I’m glad Rob Zombie’s update of “Halloween” is doing so well at the box office. I generally like to see a good horror film, and really like being scared, but I’m afraid if they start doing poorly at the box office they’ll stop making them. I’m willing to sit through a few poor attempts to get to a gem. I’m sorry to say however that for all of it’s good intentions the new incarnation of Michael Meyers fails to scare or please or disturb or…
Rob Zombie is an interesting director. I love his meandering camera, falling in and out of focus it almost feels like it accidentally finds its subject making it more surprising for the audience when something shows up. In the original John Carpenter used empty space to unsettle it’s audience, Zombie rarely allows us to get our footing in the space the characters are in. What he’s going for is less glossy Freddy Kreuger and more low budget Texas Chainsaw Massacre, which when you consider it would be really cool. Unfortunately in trying to find that 70’s art house low budget slasher mojo he falls prey to some really bad cliches.
Why is Michael Meyers such an evil entity; the film sets out as an almost character study. Young Meyers is surrounded by that all too familiar family on the verge of falling apart: Mom’s a stripper who’s trying her hardest, check! White trash boyfriend who Lords over the place and mocks or hits on the kids, check! Sister who’s a young horny teenager, check! And a younger baby sister who does nothing but cry shrilly. Which leaves Michael to his own devices, killing small animals and being taunted by fellow school kids about his stripper mom. Can anyone not see where this is going? If you guessed that it leads to a mask infatuation for Young Michael, then you’re correct! In it’s blatant set up to give Michael all of the reasons to become a killer it doesn’t answer the question as to why exactly Michael becomes a killer. In his therapy sessions with Doctor Loomis, played with interesting appeal by Malcolm MacDowell, Michael doesn’t even remember killing his family; so after being given all of the reasons, none of the reasons matter. It wants to give us reasons but still wants to retain the creepy edge of the original in which Meyers had no reason to become what he became. So the first half of the film while an interesting exercise in film technique does little to satisfy our thirst for fear, the creation of evil and simple basic logic. Though there are a few moments of genuine creepiness, like when Young Michael dons the giant faced William Shatner mask you get that satisfying sense of dread or when he approaches one of his first victims and the shot specifically recalls the over the shoulder technique Carpenter brought to life. That dread is unfortunately drown out by buckets and buckets and buckets and buckets of the worst looking karo syrup and red food dye mix I’ve ever seen. I remember using a lot of that to make my own student films “interesting”, and it actually makes it look very amateurish and fake, like a director is perhaps trying to hard…
It’s not until the second half of the film that we fall upon familiar territory. After several flash forwards, we finally jump 17 years into the future. Michael’s home is dilapidated, and his little baby sister has grown up to become Laurie, the heroine Jamie Lee Curtis made famous. Only now she’s less quiet book nerd and more super spastic book nerd. Because we only have 40 minutes to chug through the story of Halloween we’re treated to less girl talk and more teenage sex. Finally, what the youth audience has been waiting for. And Zombie doesn’t disappoint in this arena. Meyers escapes and goes on his killing rampage, only this time he has…motivation! He recognizes his little sister, as she looks like his older sister, and wants to be loved, I guess. This might have been interesting if the first half of the film had been interesting, but here it seems more like a distraction.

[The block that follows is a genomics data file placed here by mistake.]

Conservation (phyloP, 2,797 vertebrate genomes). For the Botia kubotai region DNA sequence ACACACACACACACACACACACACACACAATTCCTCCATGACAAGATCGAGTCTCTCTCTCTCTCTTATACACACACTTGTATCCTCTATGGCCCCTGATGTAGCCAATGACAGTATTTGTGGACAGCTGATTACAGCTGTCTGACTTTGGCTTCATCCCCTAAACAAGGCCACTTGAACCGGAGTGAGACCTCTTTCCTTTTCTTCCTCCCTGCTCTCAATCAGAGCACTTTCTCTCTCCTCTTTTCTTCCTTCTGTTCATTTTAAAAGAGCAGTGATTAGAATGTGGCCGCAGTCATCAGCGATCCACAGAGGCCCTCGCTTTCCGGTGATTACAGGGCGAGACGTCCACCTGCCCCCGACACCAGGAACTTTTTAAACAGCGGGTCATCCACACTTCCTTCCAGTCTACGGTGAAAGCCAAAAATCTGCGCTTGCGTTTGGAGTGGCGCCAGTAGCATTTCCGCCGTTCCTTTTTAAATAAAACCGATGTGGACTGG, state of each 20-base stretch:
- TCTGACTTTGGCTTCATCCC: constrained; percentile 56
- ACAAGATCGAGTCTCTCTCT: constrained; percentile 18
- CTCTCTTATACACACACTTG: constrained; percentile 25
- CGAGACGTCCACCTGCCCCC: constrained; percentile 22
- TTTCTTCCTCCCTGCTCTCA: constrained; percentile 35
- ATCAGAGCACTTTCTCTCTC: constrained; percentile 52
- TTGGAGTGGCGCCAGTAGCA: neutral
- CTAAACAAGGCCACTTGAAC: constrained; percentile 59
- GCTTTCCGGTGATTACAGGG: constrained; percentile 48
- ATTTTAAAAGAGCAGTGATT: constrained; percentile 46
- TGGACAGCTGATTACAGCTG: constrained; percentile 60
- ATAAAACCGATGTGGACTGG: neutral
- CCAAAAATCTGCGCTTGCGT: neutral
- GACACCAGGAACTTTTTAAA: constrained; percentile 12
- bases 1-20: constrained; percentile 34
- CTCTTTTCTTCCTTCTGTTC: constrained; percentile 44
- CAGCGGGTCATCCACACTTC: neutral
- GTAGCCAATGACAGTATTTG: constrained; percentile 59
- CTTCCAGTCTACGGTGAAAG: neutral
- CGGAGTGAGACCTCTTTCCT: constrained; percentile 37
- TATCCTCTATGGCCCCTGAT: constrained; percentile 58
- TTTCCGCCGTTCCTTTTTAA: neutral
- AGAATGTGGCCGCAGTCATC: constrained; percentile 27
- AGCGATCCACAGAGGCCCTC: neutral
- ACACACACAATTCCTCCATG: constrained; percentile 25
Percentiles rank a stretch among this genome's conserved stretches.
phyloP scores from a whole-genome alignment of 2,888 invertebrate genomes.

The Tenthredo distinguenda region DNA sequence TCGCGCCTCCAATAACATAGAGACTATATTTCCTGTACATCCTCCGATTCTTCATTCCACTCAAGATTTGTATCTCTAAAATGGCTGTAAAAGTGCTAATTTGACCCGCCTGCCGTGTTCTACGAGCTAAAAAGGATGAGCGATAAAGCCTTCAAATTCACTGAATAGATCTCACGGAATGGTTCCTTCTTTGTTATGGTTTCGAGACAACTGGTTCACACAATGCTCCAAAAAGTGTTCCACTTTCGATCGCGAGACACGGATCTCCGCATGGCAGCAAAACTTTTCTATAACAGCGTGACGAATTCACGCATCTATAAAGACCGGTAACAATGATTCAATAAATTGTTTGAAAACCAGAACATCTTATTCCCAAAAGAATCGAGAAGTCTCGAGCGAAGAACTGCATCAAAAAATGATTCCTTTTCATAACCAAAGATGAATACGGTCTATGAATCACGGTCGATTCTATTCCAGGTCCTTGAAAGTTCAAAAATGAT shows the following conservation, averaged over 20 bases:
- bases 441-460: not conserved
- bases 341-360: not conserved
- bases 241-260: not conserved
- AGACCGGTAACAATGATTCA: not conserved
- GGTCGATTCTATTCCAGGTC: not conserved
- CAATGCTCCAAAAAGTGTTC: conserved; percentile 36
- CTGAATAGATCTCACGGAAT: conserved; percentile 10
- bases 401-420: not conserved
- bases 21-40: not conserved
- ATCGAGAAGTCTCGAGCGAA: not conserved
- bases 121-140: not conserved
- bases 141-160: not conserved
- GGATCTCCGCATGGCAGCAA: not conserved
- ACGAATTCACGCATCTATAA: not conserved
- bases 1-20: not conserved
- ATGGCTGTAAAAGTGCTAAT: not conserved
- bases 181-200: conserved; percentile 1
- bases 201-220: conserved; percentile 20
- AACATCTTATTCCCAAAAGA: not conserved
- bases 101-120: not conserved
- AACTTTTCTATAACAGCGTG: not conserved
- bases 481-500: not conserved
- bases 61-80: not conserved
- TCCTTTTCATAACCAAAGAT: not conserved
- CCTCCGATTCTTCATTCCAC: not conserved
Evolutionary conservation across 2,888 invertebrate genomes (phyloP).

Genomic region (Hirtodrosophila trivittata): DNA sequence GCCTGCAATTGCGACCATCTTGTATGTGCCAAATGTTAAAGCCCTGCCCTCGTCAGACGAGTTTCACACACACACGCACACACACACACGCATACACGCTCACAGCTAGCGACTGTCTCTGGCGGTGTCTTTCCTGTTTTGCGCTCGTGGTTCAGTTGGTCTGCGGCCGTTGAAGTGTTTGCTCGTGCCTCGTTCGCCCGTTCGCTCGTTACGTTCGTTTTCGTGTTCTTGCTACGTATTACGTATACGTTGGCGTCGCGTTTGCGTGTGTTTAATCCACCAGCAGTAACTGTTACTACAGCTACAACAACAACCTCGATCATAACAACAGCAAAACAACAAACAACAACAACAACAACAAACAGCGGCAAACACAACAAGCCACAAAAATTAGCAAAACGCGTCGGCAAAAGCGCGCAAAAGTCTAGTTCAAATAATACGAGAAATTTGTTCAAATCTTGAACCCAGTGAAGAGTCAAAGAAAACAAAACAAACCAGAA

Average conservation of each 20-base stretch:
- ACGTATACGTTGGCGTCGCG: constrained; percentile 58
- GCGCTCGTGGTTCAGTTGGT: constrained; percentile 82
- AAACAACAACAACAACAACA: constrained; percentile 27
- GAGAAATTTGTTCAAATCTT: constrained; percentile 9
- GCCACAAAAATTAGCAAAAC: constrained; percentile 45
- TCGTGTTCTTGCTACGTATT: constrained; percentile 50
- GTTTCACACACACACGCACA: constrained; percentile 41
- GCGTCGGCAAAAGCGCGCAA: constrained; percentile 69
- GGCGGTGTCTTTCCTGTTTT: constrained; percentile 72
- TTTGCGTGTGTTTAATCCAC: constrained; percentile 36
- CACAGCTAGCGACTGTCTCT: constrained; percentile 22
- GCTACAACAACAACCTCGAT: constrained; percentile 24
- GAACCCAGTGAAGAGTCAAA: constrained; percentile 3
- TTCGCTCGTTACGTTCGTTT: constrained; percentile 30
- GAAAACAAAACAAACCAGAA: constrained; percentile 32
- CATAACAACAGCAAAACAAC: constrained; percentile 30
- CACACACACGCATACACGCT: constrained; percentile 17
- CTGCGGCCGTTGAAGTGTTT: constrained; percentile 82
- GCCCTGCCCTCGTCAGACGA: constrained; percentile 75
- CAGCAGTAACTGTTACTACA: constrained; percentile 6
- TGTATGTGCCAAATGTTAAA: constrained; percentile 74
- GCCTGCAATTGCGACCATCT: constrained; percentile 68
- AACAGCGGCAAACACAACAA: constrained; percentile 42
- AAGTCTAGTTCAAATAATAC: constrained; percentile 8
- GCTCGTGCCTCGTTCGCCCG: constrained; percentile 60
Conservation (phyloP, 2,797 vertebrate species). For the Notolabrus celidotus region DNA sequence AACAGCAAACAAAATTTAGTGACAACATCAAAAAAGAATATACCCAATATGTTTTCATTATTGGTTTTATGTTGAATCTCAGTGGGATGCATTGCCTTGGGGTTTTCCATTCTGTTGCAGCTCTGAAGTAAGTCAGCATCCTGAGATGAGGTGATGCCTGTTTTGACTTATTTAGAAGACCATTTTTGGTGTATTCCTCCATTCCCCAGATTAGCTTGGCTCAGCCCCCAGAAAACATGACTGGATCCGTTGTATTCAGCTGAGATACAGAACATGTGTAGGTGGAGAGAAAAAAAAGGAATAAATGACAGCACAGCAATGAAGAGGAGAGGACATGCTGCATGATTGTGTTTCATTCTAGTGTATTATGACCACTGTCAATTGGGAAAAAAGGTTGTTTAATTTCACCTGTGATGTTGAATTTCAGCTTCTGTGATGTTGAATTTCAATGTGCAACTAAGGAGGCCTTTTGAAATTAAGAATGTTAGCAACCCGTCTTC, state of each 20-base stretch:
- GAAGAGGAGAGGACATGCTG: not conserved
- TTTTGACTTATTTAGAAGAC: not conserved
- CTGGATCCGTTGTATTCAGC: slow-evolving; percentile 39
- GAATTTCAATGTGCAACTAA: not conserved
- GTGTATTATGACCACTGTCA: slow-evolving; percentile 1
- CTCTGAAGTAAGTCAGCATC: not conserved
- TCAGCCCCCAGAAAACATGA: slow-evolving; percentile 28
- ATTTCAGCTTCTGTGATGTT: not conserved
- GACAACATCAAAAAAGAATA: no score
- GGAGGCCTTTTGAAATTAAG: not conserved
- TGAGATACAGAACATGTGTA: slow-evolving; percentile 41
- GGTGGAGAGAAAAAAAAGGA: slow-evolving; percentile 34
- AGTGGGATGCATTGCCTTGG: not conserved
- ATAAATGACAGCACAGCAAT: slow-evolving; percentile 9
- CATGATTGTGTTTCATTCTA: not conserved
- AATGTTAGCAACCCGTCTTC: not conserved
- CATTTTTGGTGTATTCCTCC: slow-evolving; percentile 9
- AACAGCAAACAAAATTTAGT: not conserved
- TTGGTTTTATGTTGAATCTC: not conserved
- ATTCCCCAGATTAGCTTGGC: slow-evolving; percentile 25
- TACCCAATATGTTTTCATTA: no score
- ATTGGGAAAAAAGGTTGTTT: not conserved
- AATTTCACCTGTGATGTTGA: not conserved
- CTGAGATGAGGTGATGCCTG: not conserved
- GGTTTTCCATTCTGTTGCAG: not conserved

Meyers kills, but not everyone surprisingly. He kills brutally at times and at times almost too brutally. What I mean by this is that in the original Carpenter created a monster so that this young woman could find the strength in herself to stand up to the evil. All that Zombie seems to want to do is turn every female character into a victim. I don’t know if I could have stood one more female character crawling across the floor with stab wounds in them as Michael slowly walks down the hall behind them preparing to wield the final gash. It’s almost sick in the wrong way when the camera lingers on these moments. And Laurie instead of finding that strength to over come evil becomes one of those horror film heroines that can’t stop screaming shrilly and whimpering incessantly, it’s as if Zombie didn’t know what other character quirk to give the crying baby at the beginning. And in the end when we’re treated to that 70’s close up of a screaming victim, even though she’s beaten the baddie, we don’t feel the horror she feels, we just hear her scream.
In the end the few moments that work only show us how genius Carpenter’s original was since those moments deal with the Shatner mask and the incredible score.
In a film like this nothing can really be said about the performers except that the actors here play the characters with more believability than in any other slasher film I think I’ve seen and I hope they all find better venues for their talents next time. And I hope Zombie pulls himself back up and makes something worthy of his talent.